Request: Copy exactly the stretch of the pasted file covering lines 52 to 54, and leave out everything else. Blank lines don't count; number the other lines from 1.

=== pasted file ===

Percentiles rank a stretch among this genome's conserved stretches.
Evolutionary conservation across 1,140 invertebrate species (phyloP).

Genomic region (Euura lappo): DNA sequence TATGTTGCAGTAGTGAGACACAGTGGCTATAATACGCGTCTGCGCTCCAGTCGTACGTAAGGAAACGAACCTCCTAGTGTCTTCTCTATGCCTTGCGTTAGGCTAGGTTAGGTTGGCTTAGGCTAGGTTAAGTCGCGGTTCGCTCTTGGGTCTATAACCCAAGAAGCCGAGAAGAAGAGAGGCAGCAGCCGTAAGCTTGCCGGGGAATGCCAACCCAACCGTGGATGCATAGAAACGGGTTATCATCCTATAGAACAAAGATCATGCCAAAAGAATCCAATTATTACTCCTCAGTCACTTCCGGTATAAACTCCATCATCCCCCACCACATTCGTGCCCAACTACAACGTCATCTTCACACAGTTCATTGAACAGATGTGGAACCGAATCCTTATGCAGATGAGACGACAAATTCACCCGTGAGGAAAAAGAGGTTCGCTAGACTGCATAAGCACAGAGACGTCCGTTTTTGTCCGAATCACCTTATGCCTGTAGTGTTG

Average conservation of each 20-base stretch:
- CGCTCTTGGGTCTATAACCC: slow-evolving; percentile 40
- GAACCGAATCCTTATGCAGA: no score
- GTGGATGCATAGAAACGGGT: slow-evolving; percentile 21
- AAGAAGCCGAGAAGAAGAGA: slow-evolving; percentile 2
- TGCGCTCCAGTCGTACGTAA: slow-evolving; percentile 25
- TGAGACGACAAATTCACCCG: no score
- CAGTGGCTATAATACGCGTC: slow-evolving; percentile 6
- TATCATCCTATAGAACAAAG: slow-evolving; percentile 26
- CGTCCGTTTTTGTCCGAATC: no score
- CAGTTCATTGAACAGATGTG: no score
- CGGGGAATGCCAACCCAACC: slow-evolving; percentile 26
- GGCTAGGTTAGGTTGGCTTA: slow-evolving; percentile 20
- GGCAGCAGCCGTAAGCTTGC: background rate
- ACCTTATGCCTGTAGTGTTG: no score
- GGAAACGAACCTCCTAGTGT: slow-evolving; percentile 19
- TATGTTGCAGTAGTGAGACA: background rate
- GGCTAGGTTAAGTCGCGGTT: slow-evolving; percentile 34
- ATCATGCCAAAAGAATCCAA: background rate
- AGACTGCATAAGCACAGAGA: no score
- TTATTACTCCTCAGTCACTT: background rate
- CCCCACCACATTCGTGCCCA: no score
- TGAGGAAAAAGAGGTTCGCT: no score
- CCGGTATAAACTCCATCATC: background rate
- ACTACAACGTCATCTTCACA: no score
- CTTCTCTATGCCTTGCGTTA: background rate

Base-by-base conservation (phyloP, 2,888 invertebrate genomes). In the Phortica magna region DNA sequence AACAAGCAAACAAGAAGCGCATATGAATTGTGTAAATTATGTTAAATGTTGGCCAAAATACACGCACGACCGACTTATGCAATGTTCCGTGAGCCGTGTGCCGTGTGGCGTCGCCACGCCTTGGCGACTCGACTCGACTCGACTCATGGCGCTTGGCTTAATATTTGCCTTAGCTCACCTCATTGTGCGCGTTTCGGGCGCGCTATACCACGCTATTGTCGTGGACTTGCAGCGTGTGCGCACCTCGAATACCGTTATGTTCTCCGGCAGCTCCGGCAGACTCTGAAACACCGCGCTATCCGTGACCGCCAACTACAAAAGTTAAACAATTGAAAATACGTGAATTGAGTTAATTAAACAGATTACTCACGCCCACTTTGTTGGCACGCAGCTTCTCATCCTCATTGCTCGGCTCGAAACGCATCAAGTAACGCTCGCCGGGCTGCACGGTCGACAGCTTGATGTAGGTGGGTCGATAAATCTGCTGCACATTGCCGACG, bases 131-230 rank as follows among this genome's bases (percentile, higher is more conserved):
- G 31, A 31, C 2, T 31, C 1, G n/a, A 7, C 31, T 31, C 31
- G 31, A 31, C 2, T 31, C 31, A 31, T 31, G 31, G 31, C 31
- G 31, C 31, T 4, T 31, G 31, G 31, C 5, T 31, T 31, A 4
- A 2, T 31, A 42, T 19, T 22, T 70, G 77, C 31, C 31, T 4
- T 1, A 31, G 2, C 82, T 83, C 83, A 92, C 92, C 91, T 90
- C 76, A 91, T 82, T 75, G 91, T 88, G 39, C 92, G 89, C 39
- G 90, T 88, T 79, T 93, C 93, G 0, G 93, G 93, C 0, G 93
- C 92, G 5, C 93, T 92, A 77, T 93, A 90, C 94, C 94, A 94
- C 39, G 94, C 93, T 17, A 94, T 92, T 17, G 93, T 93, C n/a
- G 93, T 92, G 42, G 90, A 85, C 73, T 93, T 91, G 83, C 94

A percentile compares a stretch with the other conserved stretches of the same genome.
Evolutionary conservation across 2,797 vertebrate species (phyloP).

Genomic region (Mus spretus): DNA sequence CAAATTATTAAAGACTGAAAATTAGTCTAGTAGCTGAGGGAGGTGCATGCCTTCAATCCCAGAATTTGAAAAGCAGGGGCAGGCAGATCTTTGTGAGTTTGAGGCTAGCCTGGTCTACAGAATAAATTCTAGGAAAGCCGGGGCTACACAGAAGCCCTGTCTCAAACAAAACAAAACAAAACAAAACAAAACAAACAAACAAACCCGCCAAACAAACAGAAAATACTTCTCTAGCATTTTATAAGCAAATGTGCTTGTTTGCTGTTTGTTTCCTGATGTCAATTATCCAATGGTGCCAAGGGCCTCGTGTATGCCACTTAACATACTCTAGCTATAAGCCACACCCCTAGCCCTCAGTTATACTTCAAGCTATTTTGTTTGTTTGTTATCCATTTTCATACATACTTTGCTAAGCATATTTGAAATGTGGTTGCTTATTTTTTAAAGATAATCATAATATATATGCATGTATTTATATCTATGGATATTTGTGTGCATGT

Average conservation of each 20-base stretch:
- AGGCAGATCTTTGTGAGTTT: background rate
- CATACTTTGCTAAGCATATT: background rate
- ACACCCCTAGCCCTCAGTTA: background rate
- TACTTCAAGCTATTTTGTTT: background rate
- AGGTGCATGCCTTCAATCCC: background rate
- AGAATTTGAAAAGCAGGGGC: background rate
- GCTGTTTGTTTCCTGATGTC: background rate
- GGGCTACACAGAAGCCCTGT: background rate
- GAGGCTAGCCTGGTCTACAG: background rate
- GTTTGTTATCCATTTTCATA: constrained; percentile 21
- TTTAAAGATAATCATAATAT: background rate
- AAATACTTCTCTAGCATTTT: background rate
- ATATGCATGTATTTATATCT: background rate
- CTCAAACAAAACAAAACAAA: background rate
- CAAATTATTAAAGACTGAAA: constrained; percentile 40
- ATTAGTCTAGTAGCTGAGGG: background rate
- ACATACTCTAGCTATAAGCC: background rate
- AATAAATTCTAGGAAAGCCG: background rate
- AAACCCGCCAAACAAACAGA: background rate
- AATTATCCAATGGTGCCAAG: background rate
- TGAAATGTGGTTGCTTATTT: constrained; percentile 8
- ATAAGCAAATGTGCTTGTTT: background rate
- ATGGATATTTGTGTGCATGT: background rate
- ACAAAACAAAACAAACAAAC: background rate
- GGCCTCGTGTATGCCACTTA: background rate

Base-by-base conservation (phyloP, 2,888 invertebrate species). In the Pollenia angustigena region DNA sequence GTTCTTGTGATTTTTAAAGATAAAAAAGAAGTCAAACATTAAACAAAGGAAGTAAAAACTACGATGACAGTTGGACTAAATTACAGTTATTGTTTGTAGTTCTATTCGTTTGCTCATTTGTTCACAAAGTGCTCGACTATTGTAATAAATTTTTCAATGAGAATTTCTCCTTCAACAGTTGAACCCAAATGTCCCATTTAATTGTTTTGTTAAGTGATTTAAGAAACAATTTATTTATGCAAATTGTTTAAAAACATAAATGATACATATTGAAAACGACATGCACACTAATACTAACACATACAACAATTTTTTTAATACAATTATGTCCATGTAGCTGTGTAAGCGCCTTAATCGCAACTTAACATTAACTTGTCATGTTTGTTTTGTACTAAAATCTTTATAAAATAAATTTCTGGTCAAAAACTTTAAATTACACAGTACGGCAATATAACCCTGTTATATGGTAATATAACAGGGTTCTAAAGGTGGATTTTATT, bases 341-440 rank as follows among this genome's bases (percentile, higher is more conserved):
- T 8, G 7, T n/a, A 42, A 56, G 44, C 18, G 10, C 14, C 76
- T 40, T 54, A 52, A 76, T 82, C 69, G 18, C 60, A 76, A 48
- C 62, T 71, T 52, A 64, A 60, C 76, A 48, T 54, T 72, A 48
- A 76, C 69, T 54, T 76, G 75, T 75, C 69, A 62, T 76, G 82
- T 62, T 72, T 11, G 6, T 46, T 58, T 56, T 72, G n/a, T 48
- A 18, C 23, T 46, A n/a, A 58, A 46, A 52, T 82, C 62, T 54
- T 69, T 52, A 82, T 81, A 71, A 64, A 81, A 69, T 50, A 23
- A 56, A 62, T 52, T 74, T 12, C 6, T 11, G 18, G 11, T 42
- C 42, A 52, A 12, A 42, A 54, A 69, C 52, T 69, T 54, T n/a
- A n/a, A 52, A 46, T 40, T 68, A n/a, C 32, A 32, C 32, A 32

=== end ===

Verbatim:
- GGGCTACACAGAAGCCCTGT: background rate
- GAGGCTAGCCTGGTCTACAG: background rate
- GTTTGTTATCCATTTTCATA: constrained; percentile 21